When we first arrived to Viareggio, it felt like a small beach town similar to Huntington Beach back home in California. Fairly low-key and clean. In our minds we thought,"Where are the 100,000+ people for the carnivale?" We strolled around the beach after we checked into Hotel Esplanade, and stumbled into a small neighborhood where there was sign of life. It was a street fair with stands full of masks, wigs, costumes, etc. for the big day the following day. We were a bit hungry and dropped into a cafe that was present day called La Cubana Cafe but all its signage said Caffe Manaresi. I thought that given the city looks so bare it must've lost business recently and changed ownership... well, one will never know
The food was excellent there. We had our cappuccinos for the cold evening weather. Liz had the Spaghetti al Ragu (meat sauce) and I originally ordered Lasagna but got Spaghetti Pomodoro (tomato sauce)...lost in translation. This has happened a few times when we order food by pointing to it on the menu, but get something completely different. Opportunities to try new things, I guess. After we ate, we walked down the block and had some gelato because it was the right thing to do. Finally found out that at these gelaterria shops they also have Mousse...like I had in Venice. Liz ordered hazelnut and the old Italian lady warned her it was mousse and not gelato. Why was I not warned the other day? The tiramisu mousse I had threw me off because it was like room temp gelato. Oh well. It was delicious nevertheless. As we continue to peruse the landscape of the Tuscan town, we eventually went back to the hotel. Since the town looked a little quiet we decided to call it a night early as to be ready for what may be in store the next day.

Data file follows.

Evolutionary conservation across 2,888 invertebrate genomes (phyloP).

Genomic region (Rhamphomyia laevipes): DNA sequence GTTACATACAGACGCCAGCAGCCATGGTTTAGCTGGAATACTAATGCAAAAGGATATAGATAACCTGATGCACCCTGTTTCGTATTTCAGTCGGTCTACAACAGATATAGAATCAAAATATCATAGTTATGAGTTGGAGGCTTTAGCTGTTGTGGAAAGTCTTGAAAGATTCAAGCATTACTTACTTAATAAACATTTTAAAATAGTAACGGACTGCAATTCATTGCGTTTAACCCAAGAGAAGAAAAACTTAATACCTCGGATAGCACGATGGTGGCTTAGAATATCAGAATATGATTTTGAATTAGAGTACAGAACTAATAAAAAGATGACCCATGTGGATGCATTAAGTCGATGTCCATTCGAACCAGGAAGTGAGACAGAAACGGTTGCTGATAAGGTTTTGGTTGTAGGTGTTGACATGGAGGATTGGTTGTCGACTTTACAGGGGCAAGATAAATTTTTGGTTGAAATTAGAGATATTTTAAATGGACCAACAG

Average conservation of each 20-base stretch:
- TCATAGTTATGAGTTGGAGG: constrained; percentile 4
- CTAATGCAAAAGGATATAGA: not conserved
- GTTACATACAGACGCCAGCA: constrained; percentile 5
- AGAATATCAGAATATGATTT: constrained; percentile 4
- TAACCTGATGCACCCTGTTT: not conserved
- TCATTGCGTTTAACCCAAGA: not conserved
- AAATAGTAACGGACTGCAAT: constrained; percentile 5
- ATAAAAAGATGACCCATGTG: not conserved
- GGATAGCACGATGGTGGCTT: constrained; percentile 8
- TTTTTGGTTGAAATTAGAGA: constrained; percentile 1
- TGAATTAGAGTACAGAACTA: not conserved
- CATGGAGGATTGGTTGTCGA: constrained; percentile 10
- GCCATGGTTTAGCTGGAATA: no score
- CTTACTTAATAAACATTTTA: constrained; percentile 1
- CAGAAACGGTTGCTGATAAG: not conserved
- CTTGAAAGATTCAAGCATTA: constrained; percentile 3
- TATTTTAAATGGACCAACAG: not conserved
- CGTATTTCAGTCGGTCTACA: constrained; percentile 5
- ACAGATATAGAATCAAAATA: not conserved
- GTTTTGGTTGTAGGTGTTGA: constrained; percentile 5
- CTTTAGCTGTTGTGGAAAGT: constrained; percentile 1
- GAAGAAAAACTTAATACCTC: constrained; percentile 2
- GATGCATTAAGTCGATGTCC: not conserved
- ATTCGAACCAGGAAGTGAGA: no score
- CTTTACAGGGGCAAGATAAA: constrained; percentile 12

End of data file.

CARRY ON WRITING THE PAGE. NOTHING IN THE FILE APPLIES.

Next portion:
The next morning after our included continental breakfast of assorted pastries, fresh slices of ham and cheese and fruits at our hotel, we headed out to the beachwalk where the Carnevale was taking place. To our eyes we were met with the most astonishing floats we have ever scene...and we went to Mardi Gras in NOLA and lived in SoCal with the Rose Parade. These floats were ginormous. The floats came to about 4 stories high and spanned the width of the street. What was different about these floats was that they were all politically-based.
Some of the local food stands were already open, and to our delight, we had to partake in the local cuisine...especially when there was a fragrance of something barbecuing close by. We had to check it out. It was an extension to a restaurant that was firing up a local panini called Panini della Sausiccia. This is a local favorite panini with sausage and sauerkraut. Liz also ordered the local fruit wine that was served hot. The residents in Italy are very proud of their regional foods and will openly share with you which are those dishes. They will encourage you to try them... In which you should.